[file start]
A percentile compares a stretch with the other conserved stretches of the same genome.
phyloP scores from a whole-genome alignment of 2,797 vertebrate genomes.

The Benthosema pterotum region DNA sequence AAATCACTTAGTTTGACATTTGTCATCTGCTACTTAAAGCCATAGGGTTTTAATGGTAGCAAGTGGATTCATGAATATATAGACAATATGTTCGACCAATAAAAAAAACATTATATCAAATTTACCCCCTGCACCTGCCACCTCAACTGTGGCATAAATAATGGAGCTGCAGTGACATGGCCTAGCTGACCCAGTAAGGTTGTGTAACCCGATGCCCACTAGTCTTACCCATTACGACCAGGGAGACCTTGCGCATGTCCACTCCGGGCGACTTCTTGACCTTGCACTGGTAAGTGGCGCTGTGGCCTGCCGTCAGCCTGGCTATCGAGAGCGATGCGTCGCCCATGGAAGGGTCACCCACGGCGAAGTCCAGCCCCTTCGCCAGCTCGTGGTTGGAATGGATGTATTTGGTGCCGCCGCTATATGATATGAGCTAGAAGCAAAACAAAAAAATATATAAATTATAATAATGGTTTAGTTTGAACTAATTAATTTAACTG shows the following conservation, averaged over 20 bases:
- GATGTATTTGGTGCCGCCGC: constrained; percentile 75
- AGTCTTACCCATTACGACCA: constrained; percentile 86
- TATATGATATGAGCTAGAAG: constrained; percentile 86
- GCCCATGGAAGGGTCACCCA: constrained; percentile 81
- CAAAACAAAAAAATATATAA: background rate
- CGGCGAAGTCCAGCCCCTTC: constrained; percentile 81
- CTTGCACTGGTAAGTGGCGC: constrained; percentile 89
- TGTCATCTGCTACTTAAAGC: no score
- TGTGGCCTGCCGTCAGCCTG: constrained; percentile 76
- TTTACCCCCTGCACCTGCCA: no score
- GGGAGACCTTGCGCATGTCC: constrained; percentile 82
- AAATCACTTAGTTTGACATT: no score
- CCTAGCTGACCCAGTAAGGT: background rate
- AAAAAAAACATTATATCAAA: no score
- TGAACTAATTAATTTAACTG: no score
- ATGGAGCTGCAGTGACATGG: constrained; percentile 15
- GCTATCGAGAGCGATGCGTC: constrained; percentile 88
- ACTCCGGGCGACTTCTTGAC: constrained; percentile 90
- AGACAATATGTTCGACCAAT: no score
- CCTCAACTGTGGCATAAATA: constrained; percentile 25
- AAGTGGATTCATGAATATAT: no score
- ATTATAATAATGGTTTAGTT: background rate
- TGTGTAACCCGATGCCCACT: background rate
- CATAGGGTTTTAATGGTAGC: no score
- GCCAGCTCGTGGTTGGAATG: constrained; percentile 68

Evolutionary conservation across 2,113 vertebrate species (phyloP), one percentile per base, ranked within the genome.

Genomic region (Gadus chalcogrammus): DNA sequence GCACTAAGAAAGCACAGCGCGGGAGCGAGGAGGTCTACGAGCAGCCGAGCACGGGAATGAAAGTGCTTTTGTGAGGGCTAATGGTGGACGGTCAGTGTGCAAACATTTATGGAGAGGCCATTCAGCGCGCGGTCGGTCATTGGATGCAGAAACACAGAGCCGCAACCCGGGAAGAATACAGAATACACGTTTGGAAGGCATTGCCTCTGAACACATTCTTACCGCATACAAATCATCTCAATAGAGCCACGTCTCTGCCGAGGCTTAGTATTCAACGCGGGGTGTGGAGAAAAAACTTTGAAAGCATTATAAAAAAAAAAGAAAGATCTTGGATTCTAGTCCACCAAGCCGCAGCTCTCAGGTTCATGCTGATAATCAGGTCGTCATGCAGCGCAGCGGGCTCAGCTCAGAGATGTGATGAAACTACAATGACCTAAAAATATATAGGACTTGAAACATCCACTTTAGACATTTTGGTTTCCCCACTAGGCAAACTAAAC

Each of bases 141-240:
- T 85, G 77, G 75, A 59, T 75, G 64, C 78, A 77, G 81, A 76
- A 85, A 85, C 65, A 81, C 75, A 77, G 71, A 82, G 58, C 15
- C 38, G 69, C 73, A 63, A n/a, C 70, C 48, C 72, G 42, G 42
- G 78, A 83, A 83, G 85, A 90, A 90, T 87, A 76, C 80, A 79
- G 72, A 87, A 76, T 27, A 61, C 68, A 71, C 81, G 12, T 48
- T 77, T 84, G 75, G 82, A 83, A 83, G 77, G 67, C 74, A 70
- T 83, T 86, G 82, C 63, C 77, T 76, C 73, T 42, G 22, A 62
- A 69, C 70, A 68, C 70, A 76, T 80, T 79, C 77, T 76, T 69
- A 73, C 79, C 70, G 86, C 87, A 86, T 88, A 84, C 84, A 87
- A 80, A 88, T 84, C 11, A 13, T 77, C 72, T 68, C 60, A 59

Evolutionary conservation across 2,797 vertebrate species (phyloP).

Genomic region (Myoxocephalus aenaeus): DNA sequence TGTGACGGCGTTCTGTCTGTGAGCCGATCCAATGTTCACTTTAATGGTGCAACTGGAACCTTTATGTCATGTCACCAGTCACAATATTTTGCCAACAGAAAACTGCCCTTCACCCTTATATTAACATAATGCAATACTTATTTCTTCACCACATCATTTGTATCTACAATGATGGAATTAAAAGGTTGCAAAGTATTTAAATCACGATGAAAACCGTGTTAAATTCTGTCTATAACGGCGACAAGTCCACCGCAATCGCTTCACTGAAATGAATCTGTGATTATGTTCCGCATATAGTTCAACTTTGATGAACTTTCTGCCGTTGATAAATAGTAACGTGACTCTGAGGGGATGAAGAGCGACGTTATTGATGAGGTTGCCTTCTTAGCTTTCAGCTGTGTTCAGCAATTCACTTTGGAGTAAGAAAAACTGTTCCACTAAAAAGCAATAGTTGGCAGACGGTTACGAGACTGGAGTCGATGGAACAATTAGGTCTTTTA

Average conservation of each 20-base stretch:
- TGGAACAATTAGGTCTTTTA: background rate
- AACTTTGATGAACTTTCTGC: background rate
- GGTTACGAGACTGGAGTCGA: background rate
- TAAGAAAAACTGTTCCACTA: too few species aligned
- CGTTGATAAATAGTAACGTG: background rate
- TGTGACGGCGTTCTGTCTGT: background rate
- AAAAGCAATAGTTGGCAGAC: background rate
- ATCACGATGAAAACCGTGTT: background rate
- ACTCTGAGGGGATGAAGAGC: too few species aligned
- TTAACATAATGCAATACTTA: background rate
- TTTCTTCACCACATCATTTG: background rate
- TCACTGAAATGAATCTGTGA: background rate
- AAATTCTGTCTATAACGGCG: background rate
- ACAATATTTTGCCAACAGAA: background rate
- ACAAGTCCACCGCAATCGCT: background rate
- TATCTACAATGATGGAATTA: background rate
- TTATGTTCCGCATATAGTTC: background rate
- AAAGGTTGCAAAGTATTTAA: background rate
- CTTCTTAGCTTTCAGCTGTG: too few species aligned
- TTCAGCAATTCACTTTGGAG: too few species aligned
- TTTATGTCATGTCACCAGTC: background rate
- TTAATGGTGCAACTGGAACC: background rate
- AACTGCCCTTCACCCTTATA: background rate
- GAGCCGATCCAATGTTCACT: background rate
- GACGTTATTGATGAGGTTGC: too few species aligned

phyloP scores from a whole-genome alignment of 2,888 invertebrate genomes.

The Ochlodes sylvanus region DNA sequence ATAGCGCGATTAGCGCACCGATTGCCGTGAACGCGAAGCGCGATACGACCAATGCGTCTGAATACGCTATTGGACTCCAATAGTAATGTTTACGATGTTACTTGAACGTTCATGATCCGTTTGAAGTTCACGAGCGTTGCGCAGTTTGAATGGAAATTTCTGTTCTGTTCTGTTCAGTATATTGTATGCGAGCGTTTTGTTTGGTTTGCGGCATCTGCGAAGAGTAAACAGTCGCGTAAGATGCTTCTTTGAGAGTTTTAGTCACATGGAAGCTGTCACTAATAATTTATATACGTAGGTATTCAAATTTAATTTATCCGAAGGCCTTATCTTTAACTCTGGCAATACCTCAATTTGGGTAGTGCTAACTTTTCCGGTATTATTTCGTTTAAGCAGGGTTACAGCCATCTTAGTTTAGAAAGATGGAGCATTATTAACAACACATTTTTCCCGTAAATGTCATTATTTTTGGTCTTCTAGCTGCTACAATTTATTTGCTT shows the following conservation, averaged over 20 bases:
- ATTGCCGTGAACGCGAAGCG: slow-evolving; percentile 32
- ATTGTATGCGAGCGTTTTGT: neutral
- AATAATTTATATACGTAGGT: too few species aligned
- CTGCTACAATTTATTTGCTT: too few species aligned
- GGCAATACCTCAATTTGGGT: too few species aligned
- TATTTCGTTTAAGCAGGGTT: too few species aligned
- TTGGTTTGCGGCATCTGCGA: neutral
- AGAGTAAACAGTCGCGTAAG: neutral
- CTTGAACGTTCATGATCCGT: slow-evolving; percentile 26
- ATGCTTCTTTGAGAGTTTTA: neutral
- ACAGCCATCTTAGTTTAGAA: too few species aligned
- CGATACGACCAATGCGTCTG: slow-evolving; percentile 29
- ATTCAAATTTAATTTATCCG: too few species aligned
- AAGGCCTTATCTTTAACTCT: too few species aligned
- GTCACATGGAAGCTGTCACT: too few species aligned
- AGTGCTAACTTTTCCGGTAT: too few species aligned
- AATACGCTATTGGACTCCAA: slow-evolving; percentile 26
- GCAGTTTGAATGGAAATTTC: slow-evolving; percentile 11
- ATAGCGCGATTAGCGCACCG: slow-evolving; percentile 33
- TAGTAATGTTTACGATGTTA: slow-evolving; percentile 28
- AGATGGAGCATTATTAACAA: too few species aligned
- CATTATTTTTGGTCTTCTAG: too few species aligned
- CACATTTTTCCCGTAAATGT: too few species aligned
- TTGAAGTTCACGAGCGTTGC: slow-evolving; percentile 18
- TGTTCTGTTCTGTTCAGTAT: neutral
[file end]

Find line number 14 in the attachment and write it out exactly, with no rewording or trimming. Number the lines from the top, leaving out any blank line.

- GGGAGACCTTGCGCATGTCC: constrained; percentile 82